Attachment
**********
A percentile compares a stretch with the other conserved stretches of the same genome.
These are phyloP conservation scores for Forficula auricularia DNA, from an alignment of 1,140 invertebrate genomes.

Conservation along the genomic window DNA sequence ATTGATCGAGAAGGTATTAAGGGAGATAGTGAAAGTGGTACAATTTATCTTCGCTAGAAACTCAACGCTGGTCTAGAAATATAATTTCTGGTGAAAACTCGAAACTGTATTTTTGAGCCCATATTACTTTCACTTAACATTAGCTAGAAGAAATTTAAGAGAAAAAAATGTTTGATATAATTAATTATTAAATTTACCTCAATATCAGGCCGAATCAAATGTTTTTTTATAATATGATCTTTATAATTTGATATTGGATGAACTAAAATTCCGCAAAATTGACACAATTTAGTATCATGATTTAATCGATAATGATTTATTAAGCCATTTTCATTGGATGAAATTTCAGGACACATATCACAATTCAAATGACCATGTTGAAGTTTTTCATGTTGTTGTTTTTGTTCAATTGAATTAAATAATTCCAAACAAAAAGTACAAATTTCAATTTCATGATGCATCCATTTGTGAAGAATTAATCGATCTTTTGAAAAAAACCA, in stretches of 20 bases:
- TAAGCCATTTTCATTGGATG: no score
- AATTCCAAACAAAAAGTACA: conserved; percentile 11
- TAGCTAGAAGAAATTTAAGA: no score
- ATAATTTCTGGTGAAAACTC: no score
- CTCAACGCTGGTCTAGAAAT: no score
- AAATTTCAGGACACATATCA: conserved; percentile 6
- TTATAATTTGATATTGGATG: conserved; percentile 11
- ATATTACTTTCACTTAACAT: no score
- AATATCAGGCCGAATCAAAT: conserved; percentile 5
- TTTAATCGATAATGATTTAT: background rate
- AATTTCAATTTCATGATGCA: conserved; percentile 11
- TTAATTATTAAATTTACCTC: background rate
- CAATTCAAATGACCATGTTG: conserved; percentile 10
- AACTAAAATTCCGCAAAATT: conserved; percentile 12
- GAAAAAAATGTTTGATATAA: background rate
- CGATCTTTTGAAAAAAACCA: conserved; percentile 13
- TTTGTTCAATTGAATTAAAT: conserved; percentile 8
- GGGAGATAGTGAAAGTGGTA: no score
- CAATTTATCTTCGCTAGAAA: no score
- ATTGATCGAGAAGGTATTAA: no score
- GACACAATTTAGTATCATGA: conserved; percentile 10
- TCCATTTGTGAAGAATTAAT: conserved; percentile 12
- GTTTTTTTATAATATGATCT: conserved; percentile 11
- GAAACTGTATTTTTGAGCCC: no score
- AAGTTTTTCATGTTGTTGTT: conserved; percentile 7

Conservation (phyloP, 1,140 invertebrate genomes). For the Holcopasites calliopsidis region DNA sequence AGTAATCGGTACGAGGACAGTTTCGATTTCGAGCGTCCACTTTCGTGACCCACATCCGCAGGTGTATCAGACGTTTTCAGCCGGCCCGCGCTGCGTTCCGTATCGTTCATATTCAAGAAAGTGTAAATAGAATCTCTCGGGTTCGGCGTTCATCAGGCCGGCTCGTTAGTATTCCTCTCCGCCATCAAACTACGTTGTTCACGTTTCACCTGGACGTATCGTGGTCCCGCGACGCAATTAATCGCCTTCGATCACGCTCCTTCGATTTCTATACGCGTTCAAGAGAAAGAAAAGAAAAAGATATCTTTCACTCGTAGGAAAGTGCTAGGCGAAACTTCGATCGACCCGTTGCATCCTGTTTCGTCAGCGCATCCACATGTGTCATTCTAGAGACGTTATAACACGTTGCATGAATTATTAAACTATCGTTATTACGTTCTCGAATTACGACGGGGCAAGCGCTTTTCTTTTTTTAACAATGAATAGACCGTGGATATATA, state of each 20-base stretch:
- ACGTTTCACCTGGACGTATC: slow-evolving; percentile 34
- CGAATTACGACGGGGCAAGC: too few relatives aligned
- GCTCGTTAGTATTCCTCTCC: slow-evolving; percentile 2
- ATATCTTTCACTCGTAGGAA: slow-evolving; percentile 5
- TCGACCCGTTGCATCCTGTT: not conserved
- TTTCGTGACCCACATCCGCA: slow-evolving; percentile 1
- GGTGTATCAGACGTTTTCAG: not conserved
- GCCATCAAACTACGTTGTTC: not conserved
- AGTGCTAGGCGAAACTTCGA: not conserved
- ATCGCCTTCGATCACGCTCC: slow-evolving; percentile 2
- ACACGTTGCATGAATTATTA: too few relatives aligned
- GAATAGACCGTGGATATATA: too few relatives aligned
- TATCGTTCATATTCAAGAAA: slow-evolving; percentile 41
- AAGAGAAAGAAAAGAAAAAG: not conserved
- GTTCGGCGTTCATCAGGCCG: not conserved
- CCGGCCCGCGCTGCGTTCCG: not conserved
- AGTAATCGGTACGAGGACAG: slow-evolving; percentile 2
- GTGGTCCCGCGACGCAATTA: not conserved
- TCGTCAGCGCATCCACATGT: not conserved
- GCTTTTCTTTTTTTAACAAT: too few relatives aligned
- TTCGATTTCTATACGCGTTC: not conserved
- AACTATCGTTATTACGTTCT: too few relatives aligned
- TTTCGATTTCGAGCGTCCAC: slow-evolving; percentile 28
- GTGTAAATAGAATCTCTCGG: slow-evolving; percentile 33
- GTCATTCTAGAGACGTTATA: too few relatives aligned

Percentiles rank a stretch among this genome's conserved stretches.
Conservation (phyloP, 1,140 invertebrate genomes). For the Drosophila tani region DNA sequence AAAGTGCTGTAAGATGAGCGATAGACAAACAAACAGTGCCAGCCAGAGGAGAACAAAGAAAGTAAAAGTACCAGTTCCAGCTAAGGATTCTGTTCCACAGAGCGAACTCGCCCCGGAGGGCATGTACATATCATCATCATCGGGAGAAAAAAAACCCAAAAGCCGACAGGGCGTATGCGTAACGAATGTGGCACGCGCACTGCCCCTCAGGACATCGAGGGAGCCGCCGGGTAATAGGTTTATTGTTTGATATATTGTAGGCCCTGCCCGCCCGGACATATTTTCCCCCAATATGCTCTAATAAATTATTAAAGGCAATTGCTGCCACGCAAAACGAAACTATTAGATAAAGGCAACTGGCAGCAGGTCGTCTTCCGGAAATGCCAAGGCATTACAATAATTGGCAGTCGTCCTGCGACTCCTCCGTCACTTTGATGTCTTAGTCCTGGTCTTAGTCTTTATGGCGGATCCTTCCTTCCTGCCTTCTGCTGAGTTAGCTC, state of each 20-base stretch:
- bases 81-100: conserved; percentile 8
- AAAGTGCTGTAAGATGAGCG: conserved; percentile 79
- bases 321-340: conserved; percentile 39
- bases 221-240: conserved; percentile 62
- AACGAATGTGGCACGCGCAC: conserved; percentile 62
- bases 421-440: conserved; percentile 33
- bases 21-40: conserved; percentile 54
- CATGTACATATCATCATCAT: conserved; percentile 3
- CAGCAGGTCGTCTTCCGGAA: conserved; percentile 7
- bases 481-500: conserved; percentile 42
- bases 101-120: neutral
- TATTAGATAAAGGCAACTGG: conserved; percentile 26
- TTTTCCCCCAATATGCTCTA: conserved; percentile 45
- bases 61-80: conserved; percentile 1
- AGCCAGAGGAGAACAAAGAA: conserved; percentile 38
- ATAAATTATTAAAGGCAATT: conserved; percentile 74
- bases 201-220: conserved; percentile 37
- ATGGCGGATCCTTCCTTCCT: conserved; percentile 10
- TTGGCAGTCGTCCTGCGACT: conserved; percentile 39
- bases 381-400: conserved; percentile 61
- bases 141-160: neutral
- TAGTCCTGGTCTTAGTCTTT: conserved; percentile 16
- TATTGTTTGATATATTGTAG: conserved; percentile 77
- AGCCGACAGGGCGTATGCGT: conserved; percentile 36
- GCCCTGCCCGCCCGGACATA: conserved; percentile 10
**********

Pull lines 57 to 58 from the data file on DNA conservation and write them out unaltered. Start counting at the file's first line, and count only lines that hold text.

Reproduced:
- bases 81-100: conserved; percentile 8
- AAAGTGCTGTAAGATGAGCG: conserved; percentile 79